Year after year we’ve seen the not-so-gradual decline in film stock production, and that, my friends, is a sad thing. It may not be the currency of today but we shouldn’t forget from whence we came, and film is still relevant. The problem is, that in a digital world the analogue is more for leisure, and thus isn’t what we tend to learn on, which is a bit of a shame, but perhaps also an injustice. Many of us either still want to shoot film or want to learn, and if you’re part of either this video is one fore you.
Andrew from the Denae and Andrew YouTube Channel, has created a video that acts as a film guide, shootout, and comparison for black and white film, and it’s a great primer for anyone interested in the medium.
If you’re a beginner you’ll be introduced to film terms, ways of thinking, and get a feeling for a place of importance for said terms. You’ll be introduced to a way of thinking and questions you should be asking, like whether choice of developer matters, how are films graded, and of course get a feel for what each film is best for and its characteristics. For the more seasoned, you’ll probably be able to poke holes in this or at least bring an argument to the table, but still probably learn something.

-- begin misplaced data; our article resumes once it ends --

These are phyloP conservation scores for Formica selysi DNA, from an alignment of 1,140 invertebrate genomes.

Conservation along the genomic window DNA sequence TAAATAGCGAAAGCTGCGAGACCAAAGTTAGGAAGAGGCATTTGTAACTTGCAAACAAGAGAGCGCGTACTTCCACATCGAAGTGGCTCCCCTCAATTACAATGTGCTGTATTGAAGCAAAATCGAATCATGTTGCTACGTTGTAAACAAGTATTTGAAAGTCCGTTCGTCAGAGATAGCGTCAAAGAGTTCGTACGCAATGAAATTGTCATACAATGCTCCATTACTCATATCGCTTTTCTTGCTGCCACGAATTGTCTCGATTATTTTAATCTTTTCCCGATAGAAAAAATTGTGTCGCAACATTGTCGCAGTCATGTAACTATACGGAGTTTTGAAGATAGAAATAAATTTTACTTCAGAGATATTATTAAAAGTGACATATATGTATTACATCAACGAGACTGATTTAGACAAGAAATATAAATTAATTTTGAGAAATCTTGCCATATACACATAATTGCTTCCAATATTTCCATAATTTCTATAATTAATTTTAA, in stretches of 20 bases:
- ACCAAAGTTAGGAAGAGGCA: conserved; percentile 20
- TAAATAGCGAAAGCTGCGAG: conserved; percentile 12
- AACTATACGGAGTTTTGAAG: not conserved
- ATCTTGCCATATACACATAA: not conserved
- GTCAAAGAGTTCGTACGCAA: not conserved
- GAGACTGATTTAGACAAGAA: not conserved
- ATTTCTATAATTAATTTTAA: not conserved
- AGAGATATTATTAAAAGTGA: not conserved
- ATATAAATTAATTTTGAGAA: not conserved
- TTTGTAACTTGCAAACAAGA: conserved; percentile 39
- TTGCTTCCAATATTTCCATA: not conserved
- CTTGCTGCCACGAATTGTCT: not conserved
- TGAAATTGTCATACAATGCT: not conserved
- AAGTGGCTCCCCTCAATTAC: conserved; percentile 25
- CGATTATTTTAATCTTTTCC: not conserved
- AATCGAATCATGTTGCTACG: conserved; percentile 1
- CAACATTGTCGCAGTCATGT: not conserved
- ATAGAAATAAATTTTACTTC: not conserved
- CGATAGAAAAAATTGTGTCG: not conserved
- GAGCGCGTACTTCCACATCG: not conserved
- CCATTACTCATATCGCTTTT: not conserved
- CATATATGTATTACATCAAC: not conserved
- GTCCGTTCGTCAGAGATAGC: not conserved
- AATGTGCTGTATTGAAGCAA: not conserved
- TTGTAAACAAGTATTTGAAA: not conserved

Without getting to sentimental, for those like me who learned on film and spent many a midnight hour in a darkroom, it’s refreshing to see someone take the time and effort to put together something like this, and even with the caveats. Film is such an interesting world; one of surprise and uncertainty in a way the clinical-ness of digital simply isn’t – good or bad. But it is a different world, and this is a good dose of immersion.
So have a look (grab a drink because it’s long), and then dig out an old film camera and return to basics. And if you’re interested in the sort, check out this past article of ours on shooting with expired film and be even more inspired.
If you’re looking for some good film cameras, here are a few still on the market: